I am so nervous about the panel. It's one thing to theoretically be on the Surviving Terminal Cancer premier panel, and a whooooole other thing to literally be on it. I've had all kinds of thoughts, thoughts of how I can represent our family of survivors, thrivers, those in treatment, and the missing. The movie discusses people who have been diagnosed with glioblastoma, and anaplastic astrocytoma. Those are stage 4 and stage 3 respectively. I'm just a lowly infiltrating astrocytoma. Granted, I've been around the block and had my fair share of brain surgeries and treatments, but it's different. I somewhat feel under qualified, then I think, shoot, I'm just their little sister. According to the statistics, I will grow into a stage 3, perhaps even jump to a stage 4. I've always been watching and learning from my older sibling's journeys, seeing how they navigate, how they handle things. I look up to them, the Ben Williams, and Anders Ferry, and Rich Gerber, those who are living far past their diagnoses because they took their health into their own hands. They researched, and combined, and strategically cocktailed their way into longevity. They are rock stars, and inspirations, and in my own way, by going so far outside the box always looking for cutting edge treatments refusing to just lay back and die by the joke that is standard of care for brain cancer, I'm honoring those who have gone their own way.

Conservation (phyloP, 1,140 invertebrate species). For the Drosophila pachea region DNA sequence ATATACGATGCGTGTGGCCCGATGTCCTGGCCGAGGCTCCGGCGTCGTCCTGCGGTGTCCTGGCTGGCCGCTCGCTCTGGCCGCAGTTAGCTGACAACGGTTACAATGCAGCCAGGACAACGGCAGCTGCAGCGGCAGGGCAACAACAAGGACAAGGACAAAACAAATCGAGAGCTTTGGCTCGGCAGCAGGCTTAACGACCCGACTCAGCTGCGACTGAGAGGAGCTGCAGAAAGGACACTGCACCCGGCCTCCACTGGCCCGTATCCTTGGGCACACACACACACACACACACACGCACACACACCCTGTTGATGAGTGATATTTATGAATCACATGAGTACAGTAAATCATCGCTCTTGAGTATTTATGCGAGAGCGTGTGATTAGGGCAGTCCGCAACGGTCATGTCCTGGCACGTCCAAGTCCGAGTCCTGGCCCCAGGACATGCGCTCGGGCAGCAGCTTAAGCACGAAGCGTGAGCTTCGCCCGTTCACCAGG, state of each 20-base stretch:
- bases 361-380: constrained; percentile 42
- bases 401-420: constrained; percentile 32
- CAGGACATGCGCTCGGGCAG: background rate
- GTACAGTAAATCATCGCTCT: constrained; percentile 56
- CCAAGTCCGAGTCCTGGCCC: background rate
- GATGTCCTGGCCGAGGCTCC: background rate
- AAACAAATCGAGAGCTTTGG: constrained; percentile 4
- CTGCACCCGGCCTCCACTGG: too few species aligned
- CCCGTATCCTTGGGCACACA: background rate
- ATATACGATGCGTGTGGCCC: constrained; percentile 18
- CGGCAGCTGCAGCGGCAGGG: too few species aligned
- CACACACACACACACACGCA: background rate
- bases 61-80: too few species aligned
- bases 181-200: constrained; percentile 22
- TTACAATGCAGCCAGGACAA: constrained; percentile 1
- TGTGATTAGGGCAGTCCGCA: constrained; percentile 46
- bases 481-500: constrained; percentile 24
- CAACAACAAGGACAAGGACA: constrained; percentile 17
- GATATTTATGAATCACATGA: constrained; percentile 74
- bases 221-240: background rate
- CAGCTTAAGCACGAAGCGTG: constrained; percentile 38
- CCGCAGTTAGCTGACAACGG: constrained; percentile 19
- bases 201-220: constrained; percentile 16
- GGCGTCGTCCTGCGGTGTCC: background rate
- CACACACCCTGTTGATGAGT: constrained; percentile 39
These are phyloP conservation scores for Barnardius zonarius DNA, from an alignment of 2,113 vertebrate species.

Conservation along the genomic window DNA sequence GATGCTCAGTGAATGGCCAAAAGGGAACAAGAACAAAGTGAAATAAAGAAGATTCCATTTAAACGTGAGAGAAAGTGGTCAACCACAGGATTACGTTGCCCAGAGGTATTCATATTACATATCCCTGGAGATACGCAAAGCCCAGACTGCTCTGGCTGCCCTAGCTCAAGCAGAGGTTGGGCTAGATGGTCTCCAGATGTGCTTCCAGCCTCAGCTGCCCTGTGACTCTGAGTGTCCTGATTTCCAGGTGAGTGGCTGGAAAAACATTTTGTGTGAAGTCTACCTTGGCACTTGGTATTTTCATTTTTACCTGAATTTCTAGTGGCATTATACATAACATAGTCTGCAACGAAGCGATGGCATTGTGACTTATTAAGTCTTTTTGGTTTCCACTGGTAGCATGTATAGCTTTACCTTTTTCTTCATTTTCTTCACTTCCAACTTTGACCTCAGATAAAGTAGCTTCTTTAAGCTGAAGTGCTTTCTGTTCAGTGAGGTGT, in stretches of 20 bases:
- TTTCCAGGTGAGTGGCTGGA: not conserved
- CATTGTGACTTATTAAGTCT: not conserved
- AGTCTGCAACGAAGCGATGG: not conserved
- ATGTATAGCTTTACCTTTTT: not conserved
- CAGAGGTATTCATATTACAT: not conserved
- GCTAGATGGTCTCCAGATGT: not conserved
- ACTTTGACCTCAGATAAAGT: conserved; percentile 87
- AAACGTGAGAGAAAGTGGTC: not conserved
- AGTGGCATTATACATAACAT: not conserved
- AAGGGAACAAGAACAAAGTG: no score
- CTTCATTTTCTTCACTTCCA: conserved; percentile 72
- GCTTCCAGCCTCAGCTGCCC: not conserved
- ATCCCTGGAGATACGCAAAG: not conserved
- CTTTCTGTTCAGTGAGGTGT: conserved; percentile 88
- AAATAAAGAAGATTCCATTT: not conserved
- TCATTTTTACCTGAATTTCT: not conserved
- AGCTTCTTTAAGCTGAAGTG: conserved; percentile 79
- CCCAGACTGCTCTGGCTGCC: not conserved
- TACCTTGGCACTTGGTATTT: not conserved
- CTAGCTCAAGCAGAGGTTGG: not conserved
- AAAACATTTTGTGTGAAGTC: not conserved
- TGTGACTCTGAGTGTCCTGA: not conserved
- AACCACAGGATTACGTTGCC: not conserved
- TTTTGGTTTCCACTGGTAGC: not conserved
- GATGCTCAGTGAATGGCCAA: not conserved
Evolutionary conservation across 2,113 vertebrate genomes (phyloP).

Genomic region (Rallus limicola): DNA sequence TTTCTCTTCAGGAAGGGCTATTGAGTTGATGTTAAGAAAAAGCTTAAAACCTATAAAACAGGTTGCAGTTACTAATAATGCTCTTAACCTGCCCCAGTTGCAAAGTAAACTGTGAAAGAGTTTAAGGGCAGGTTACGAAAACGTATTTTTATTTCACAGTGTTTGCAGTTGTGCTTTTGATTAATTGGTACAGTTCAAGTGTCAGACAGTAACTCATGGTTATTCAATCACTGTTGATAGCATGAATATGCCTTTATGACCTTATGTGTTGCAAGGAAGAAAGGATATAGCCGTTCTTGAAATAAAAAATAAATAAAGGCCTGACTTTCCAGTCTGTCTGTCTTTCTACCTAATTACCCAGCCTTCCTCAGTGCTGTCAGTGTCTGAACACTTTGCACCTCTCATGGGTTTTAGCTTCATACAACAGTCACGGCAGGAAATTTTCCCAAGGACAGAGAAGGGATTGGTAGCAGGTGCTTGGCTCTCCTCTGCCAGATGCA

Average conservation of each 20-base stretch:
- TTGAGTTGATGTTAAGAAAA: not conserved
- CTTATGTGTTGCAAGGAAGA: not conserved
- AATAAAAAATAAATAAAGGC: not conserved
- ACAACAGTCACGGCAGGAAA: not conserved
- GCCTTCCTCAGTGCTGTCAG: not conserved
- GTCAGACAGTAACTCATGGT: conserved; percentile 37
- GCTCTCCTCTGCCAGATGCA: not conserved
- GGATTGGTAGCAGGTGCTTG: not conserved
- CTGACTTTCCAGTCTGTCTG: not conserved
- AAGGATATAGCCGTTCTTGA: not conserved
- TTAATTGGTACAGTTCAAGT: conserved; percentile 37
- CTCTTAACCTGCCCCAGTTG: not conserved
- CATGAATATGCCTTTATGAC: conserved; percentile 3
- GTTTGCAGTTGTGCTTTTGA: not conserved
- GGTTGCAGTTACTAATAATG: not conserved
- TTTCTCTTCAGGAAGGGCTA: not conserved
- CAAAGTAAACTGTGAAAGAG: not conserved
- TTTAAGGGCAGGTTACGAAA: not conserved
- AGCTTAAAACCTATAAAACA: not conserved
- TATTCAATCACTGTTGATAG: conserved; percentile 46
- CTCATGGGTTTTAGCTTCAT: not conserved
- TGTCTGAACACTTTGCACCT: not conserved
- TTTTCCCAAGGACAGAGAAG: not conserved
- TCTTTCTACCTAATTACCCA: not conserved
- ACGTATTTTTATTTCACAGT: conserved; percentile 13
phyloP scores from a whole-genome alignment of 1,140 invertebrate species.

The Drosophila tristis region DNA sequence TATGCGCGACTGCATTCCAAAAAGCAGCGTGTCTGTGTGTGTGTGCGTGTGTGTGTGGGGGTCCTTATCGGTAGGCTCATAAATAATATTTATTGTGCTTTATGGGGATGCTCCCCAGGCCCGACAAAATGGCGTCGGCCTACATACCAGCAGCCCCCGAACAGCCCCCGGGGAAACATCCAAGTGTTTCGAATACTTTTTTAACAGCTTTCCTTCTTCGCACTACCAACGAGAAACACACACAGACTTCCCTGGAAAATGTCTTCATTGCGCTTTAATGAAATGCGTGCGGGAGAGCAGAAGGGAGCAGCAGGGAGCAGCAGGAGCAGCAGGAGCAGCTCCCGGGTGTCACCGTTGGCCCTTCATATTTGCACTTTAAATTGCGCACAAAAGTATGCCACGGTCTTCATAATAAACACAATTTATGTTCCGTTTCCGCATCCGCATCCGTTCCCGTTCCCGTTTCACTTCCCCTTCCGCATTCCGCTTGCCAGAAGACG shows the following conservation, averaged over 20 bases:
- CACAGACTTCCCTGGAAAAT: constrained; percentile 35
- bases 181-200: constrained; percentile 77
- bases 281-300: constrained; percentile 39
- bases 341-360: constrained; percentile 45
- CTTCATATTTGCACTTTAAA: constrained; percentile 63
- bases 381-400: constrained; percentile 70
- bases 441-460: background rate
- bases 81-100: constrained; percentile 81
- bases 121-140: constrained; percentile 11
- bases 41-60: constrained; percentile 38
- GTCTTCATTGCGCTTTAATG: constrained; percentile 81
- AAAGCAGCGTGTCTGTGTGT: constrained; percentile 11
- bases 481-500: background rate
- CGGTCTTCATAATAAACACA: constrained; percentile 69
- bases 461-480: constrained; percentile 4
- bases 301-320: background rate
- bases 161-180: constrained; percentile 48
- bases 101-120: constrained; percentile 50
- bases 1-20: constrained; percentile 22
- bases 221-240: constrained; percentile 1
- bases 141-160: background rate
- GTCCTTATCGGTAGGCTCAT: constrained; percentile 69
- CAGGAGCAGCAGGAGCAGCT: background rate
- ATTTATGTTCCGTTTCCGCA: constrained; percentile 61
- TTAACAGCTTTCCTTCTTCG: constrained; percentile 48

When I was processing the information of joining the panel, I thought about how I always put myself down. I always belittle the blog. I say things like, "Oh me and my silly blog." But why? Why would I play down my years of heart, and knowledge. It's me. This is who I am. I'm sharing my soul. I started thinking, if I was a man in the same position, doing the same thing, would he/me put down his accomplishments? His blog? I don't think so. I think most likely, an average man would just be matter of fact that he writes a brain tumor blog. He probably wouldn't put himself down. Why do girls and women do that? Why do we downplay who we are, what we've done, or what we do? Once I realized the error of my ways, I started working on no longer belittling myself, or my blog. I'm trying to be authentic, and allow myself to feel good about what I do. To acknowledge that it's okay to be proud of this blog, to be proud of myself, to be proud of what I'm trying to do to help others. In order to do that, I had to recognize that feeling good about what you do is not the same as being cocky. You can be confident, and passionate, and do amazing things while still being humble. They are not mutually exclusive.